3
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Live link to Code: https://github.com/sqlcollaborative/AlwaysEncryptedSample/blob/features/phpSampleApp/AlwaysEncryptedSample.PHP/src/Security/AspNetIdentity.php

Unit tests to prove it works: https://github.com/sqlcollaborative/AlwaysEncryptedSample/blob/features/phpSampleApp/AlwaysEncryptedSample.PHP/tests/Security/AspNetIdentityTest.php

I am making a php CLI apps to add users to an AlwaysEncrypted application. Here is how I am encrypting the password. Its almost a direct port of the ASP.NET C# code and has 100% code coverage so I'm pretty sure it works. Just wondering if there is a better way to do things.

<?php
declare(strict_types = 1);

namespace SqlCollaborative\AlwaysEncryptedSample\Security;

use RuntimeException;

/**
 * Class AspNetIdentity
 * @package SqlCollaborative\AlwaysEncryptedSample\Security
 * A direct port of the algorithm to generate and verify ASP.NET password hashes found here:
 * @link https://aspnetidentity.codeplex.com/SourceControl/latest#src/Microsoft.AspNet.Identity.Core/Crypto.cs
 * For mor information:
 * @link http://stackoverflow.com/questions/20621950/asp-net-identity-default-password-hasher-how-does-it-work-and-is-it-secure
 */
class AspNetIdentity
{
    const PBKDF2_ITER_COUNT = 1000; // default for Rfc2898DeriveBytes
    const PBKDF2_SUBKEY_LENGTH = 256/8; // 256 bits
    const SALT_SIZE = 128/8; // 128 bits

    private function generateRandomSalt() : string
    {
        return random_bytes(self::SALT_SIZE);
    }

    public function getPasswordSalt(string $hashedPassword) : string
    {
        $hashedPasswordByteString = base64_decode($hashedPassword);
        $expectedHashLength = 1 + self::SALT_SIZE + self::PBKDF2_SUBKEY_LENGTH;
        $actualHashLength = strlen($hashedPasswordByteString);

        $header = substr($hashedPasswordByteString, 0, 1);
        if ($header != "\0"){
            throw new RuntimeException("Incorrect header [ $header ]");
        }

        if ($actualHashLength != $expectedHashLength)
        {
            throw new RuntimeException (
                "Salted hash is wrong length [ expected = {$expectedHashLength}, actual = {$actualHashLength} ]"
            );
        }

        return substr($hashedPasswordByteString, 1, self::SALT_SIZE);
    }

    /**
     * Creates a PBKDF2 (AKA Rfc2898) hash from a plaintext password.
     * @param string $password A plaintext password
     * @param string|null $salt Optionally specify the hash. This should only be used to verify existin passwords.
     * @return string The base64 encoded password hash
     */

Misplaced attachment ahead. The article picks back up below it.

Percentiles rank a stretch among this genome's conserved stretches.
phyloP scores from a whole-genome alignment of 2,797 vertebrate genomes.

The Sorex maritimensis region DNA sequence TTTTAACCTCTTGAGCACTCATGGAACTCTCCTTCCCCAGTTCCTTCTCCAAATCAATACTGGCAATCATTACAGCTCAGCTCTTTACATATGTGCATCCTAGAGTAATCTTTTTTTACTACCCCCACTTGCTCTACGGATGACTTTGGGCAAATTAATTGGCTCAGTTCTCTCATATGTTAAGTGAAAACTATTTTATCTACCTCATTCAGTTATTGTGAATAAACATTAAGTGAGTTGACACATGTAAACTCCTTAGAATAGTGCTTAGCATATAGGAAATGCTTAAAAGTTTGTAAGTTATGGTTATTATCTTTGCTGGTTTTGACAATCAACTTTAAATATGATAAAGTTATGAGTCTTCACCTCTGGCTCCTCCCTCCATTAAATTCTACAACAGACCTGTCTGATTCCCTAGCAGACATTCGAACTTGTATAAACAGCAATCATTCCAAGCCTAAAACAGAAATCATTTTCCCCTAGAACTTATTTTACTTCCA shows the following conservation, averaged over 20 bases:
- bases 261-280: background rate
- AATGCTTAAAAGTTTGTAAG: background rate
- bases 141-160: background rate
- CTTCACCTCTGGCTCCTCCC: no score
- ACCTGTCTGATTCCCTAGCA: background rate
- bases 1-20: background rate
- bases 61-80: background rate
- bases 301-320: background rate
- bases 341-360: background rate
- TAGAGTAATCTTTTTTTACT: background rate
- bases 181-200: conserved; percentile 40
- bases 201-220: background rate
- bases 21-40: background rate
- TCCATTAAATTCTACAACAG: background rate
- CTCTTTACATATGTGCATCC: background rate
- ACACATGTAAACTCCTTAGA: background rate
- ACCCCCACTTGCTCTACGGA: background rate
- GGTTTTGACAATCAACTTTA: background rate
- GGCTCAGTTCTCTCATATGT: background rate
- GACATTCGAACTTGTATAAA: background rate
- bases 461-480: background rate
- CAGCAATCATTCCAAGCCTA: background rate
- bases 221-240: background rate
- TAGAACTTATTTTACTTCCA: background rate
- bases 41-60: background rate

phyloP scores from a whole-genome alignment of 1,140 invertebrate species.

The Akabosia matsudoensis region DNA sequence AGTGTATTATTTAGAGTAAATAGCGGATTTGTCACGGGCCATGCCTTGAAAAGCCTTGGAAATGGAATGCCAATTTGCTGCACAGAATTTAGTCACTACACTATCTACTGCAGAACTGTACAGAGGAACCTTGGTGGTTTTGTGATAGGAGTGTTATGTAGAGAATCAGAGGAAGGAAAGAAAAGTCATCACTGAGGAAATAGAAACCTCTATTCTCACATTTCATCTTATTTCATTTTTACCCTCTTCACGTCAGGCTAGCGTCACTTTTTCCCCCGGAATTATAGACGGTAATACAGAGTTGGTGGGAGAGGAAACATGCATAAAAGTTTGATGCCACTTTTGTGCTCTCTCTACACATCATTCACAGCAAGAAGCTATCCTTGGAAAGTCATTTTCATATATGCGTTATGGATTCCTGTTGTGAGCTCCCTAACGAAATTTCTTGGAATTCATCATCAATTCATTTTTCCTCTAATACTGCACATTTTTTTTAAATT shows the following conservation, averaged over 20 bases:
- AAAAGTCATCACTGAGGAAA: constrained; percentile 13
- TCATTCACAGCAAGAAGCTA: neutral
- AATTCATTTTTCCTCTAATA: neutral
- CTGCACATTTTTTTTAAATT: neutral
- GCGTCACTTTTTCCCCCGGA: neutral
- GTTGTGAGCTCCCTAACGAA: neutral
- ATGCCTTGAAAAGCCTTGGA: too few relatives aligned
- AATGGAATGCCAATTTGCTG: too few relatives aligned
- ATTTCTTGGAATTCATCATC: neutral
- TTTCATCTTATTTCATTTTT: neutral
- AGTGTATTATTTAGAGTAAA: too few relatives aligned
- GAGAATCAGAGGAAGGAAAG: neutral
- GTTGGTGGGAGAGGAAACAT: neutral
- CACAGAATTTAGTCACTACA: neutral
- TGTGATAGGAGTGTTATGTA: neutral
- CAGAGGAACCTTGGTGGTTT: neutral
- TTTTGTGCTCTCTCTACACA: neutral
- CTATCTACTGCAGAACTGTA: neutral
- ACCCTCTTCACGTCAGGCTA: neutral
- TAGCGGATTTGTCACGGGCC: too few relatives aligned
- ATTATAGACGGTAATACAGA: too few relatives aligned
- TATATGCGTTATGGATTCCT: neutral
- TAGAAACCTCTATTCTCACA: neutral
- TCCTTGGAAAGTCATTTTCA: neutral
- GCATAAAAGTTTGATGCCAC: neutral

public function hashPassword(string $password, string $salt = null) : string
    {
        $salt = $salt ?? $this->generateRandomSalt();
        $subkey = hash_pbkdf2(
            'sha1',  // The SHA1 exploit google discovered is irrevelevant to HMAC_SHA1
            $password,
            $salt,
            self::PBKDF2_ITER_COUNT,
            self::PBKDF2_SUBKEY_LENGTH,
            true
        );

        return base64_encode("\0" . $salt . $subkey);
    }

    /**
     * verifies a plaintext password matches its hash.
     * @param string $hashedPassword must be of the format of HashWithPassword (salt + Hash(salt+input)
     * @param string $password the plain text version of the password
     * @return bool true if the password matches false if it does not.
     */
    public function verifyHashedPassword(string $hashedPassword, string $password) : bool
    {
        try {
            $salt = $this->getPasswordSalt($hashedPassword);
        }
        catch (RuntimeException $ex) {
            trigger_error($ex->getMessage());
            return false;
        }
        $actualHashedPassword = $this->hashPassword($password, $salt);
        return ($actualHashedPassword === $hashedPassword);
    }
}
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3
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I don't have any great concern over the implementation here when thinking of it in the context of a code port.

I do have some concern that you would be continuing with a potentially bad design.

For example:

  • An iteration count of 1000 for PBKDF2 seems low. Most standard implementation now use 10K+, though ultimately you would need to tune this based on the hardware on which you are running the algorithm and the desired hash computation time you are looking to achieve. You code right now gives you no way to tune this.
  • Which, leads my to the concern that you are not storing any information about the key length or iteration count on the hash, meaning you will never be able to "adapt" your encryption operation to keep pace with hardware changes. You are going to be stuck with 1000 iteration computational work factor for passwords in this application until you make code changes to increase the computation time.

If possible for your implementation, I would consider adding algorithmic information (including work factor info) to your result hash such that you can adaptively change your application configuration at some point in the future without having to change code. Say for example you decided to increase the iterations from 1000 to 10,000. At the point of password verification, you could catch cases with outdated encryption modes and proactively regenerate the password hash to meet your new standard (of course only for cases where the password verification is successful).


Does your getPasswordSalt() method really need to be public? Is there context in which you are expecting callers to invoke this method outside of password verification?


I don't understand the need for exception being thrown by getPasswordSalt() if you are basically just swallowing it anyway in verifyHashedPassword(). I really like the idea of logging errors on expected behavior, but I would question making whether throwing/catching here is proper pattern.